“Is my family going to be targeted, is my name going to be dragged through the mud?” asked the teacher. “Something as simple as representation of a queer family can cause folks to get hate mail.”
A research report in 2023 from the nonpartisan, nonprofit research organization RAND noted that while educators face limitations not just from lawmakers in states that are restricting teaching and books, “teachers most commonly pointed to parents and families as a source of the limitations they experienced.“
The limitations have “negatively affected their working conditions,” according to the report, and educators are worried about the consequences for student learning.
Those teachers “described incidents in which they faced increased scrutiny from parents and in which parents complained about their lessons or use of materials, therefore making them more cautious or reluctant to address contentious topics even in the absence of formal limitations from their state or district,” according to the report.
That scrutiny of books is also playing out in Washington. In rural Columbia County, residents were set to weigh a November ballot measure that could have closed the library due to resistance to LGBTQ+ young-adult books. Last week, however, a judge barred it from appearing on the ballot. But educators elsewhere are hearing concerns from a smattering of parents about books being taught in schools.
Ryan Grant, leader of the Medical Lake Education Association and a teacher at Anderson Elementary, said their Eastern Washington district is hearing from more parents concerned about what books might be in the school library. Grant said the first flare-up he’d seen was several years ago, when a citizens group was trying to put the trans bathroom initiative on the statewide ballot. The effort failed, but things heated back up recently, and Grant said he’s also seeing a more concerted push among school board candidates.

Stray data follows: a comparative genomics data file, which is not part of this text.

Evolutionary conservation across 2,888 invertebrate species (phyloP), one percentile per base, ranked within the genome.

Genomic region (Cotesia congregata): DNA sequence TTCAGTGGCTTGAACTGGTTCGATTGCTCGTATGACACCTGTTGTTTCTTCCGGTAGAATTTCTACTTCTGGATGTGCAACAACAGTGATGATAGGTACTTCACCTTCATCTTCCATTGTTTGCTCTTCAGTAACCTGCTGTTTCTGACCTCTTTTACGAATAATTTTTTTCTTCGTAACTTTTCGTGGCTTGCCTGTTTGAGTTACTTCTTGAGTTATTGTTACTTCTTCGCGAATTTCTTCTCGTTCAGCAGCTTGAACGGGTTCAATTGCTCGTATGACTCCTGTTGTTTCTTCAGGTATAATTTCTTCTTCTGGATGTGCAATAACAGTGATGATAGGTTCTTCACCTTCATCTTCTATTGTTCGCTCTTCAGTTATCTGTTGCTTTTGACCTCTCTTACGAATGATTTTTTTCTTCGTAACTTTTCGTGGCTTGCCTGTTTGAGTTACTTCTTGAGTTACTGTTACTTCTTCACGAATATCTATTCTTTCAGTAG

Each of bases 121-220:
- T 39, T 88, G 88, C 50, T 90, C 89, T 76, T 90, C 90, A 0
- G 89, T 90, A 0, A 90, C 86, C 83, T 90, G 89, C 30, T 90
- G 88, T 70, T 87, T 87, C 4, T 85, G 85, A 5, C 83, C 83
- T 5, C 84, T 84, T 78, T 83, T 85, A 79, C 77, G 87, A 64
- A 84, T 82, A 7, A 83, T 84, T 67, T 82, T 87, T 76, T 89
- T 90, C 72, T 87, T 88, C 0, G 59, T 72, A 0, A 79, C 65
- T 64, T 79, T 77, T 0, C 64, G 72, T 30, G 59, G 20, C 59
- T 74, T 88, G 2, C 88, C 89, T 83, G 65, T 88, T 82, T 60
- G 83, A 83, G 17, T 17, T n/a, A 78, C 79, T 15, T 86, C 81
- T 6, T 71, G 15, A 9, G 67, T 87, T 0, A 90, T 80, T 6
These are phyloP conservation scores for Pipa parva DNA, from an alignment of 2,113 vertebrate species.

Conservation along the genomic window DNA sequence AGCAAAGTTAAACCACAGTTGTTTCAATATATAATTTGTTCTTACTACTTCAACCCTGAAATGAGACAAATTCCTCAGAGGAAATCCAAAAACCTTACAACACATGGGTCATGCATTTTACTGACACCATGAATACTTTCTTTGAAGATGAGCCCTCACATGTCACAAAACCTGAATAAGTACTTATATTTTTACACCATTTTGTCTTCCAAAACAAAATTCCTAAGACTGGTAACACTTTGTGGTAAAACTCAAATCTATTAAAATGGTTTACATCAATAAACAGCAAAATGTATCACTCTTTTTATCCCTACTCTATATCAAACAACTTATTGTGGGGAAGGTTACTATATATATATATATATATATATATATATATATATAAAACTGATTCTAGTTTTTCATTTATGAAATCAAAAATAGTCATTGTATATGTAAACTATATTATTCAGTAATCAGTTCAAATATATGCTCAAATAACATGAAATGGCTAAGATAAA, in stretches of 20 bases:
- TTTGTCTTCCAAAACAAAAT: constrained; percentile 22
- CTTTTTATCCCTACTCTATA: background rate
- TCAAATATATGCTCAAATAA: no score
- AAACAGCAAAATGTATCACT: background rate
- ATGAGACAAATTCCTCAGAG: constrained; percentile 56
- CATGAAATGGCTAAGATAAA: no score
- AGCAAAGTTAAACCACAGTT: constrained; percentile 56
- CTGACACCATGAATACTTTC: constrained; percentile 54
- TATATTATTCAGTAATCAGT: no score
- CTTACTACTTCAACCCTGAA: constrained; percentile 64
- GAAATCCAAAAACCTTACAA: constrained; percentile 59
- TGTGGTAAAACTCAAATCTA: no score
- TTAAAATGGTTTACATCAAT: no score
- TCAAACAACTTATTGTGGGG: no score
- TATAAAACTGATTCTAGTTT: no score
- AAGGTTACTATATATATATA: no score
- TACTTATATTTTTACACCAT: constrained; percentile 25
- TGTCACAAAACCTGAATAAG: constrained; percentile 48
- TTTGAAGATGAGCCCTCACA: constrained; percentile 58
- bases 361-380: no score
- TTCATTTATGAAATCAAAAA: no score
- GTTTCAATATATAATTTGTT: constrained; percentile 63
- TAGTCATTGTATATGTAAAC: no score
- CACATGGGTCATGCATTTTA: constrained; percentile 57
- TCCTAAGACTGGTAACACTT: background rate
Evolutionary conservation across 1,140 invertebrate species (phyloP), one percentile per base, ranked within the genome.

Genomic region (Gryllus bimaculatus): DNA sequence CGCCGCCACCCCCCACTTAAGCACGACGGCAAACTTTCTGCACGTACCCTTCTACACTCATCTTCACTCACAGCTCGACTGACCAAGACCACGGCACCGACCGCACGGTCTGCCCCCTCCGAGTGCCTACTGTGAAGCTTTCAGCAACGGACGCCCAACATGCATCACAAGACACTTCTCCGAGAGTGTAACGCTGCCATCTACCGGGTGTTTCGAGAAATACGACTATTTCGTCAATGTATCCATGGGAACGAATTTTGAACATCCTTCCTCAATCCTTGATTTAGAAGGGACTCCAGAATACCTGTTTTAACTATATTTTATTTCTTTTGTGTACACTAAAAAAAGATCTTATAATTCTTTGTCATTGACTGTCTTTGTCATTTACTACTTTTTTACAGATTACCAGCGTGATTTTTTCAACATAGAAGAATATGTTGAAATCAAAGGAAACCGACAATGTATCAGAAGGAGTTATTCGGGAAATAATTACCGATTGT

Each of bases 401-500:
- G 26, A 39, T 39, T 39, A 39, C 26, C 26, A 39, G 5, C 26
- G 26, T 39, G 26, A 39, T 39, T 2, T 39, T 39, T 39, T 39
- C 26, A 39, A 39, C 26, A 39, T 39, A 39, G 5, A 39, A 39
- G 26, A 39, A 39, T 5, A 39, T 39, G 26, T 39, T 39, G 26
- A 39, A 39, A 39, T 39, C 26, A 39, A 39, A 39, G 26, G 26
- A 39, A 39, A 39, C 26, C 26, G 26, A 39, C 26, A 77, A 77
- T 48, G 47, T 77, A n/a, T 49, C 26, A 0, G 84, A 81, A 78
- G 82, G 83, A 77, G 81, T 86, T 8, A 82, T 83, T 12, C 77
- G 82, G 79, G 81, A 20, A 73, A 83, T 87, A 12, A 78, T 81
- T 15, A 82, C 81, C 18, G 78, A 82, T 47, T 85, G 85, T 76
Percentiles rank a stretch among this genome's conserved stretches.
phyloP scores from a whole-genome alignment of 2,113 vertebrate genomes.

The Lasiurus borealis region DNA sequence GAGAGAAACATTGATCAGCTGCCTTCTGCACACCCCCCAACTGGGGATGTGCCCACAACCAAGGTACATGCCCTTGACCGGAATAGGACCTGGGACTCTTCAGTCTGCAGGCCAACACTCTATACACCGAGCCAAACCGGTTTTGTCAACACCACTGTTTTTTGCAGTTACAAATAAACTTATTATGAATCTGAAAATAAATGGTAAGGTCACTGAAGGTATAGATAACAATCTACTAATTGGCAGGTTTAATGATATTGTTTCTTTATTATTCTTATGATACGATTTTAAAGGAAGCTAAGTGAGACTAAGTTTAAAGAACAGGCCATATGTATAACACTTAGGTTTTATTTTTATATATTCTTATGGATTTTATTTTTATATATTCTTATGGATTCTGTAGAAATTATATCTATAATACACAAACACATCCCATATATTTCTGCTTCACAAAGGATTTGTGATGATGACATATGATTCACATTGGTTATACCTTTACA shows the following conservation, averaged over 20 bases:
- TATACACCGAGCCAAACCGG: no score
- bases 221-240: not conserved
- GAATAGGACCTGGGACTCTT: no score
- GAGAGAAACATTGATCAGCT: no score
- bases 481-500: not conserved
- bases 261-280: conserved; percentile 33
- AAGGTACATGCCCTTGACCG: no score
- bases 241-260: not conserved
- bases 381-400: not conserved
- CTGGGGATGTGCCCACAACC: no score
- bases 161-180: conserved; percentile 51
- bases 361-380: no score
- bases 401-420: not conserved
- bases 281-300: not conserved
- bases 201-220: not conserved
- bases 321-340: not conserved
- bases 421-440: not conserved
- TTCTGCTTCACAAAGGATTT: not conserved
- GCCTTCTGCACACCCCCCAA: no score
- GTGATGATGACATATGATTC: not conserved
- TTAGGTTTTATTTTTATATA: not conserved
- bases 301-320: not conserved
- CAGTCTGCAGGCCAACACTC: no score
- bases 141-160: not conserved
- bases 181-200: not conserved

Some school board candidates in his district are running in part on calls “to take a closer look at the library,” Grant said.
“If parents make their own decisions, I think that’s great,” he said. “When they’re trying to make that decision for an entire district, an entire school board, things tend to go a little sideways.”
In July, the Richland School Board discussed whether to remove a story featuring two gay parents that is included in some curricula for fourth graders. The objection came from a parent who described the book as “gender ideology” and asked that it be removed from the school curriculum. After a lengthy debate, the board voted to uphold the review by a superintendent and a committee on instructional materials and keep the book in the curriculum.
In this case, several people came to public comment to advocate against restricting “Adventure in El Yunque” by Christopher Rodriquez. The two-page story features a 10-year-old child who is out on a hike with her two dads, according to school board materials.
One commenter, Zoë Smith, described herself as lesbian and told the board “There is nothing wrong with loving caretakers taking a special birthday hike with their children.”
“Yes, to the chagrin of many members of the board and audience, we are real, live benevolent human beings that exist in the community,” said Smith, who is 20 and a recent graduate of the school district. She added: “Whether anyone here likes it or not, there are gay and trans students in RSD classrooms.”